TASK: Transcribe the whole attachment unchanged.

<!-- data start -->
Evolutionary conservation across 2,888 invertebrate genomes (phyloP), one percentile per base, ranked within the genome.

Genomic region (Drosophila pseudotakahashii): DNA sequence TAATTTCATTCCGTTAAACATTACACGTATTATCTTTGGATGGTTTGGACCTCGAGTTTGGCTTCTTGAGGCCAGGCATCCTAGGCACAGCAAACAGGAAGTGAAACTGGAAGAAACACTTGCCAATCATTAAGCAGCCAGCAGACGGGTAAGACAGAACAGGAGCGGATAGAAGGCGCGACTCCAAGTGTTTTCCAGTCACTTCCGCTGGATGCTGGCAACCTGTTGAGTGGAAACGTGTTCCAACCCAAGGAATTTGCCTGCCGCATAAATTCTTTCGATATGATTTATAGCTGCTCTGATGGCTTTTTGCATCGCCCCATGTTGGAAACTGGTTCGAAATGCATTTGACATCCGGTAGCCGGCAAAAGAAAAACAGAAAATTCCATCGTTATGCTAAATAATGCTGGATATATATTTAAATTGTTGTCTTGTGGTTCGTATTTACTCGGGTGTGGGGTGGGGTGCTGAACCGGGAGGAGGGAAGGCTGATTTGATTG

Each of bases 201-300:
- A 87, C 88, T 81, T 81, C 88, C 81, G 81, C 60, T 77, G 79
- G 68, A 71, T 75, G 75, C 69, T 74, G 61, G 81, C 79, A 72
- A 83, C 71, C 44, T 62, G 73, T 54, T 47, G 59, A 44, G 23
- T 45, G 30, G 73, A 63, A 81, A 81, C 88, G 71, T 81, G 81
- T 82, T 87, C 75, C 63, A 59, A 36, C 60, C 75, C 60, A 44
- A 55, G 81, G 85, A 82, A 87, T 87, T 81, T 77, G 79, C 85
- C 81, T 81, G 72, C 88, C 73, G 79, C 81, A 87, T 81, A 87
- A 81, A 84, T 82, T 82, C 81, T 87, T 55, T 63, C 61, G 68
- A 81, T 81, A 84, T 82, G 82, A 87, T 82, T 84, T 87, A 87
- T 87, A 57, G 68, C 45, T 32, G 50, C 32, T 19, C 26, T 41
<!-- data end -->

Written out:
Evolutionary conservation across 2,888 invertebrate genomes (phyloP), one percentile per base, ranked within the genome.

Genomic region (Drosophila pseudotakahashii): DNA sequence TAATTTCATTCCGTTAAACATTACACGTATTATCTTTGGATGGTTTGGACCTCGAGTTTGGCTTCTTGAGGCCAGGCATCCTAGGCACAGCAAACAGGAAGTGAAACTGGAAGAAACACTTGCCAATCATTAAGCAGCCAGCAGACGGGTAAGACAGAACAGGAGCGGATAGAAGGCGCGACTCCAAGTGTTTTCCAGTCACTTCCGCTGGATGCTGGCAACCTGTTGAGTGGAAACGTGTTCCAACCCAAGGAATTTGCCTGCCGCATAAATTCTTTCGATATGATTTATAGCTGCTCTGATGGCTTTTTGCATCGCCCCATGTTGGAAACTGGTTCGAAATGCATTTGACATCCGGTAGCCGGCAAAAGAAAAACAGAAAATTCCATCGTTATGCTAAATAATGCTGGATATATATTTAAATTGTTGTCTTGTGGTTCGTATTTACTCGGGTGTGGGGTGGGGTGCTGAACCGGGAGGAGGGAAGGCTGATTTGATTG

Each of bases 201-300:
- A 87, C 88, T 81, T 81, C 88, C 81, G 81, C 60, T 77, G 79
- G 68, A 71, T 75, G 75, C 69, T 74, G 61, G 81, C 79, A 72
- A 83, C 71, C 44, T 62, G 73, T 54, T 47, G 59, A 44, G 23
- T 45, G 30, G 73, A 63, A 81, A 81, C 88, G 71, T 81, G 81
- T 82, T 87, C 75, C 63, A 59, A 36, C 60, C 75, C 60, A 44
- A 55, G 81, G 85, A 82, A 87, T 87, T 81, T 77, G 79, C 85
- C 81, T 81, G 72, C 88, C 73, G 79, C 81, A 87, T 81, A 87
- A 81, A 84, T 82, T 82, C 81, T 87, T 55, T 63, C 61, G 68
- A 81, T 81, A 84, T 82, G 82, A 87, T 82, T 84, T 87, A 87
- T 87, A 57, G 68, C 45, T 32, G 50, C 32, T 19, C 26, T 41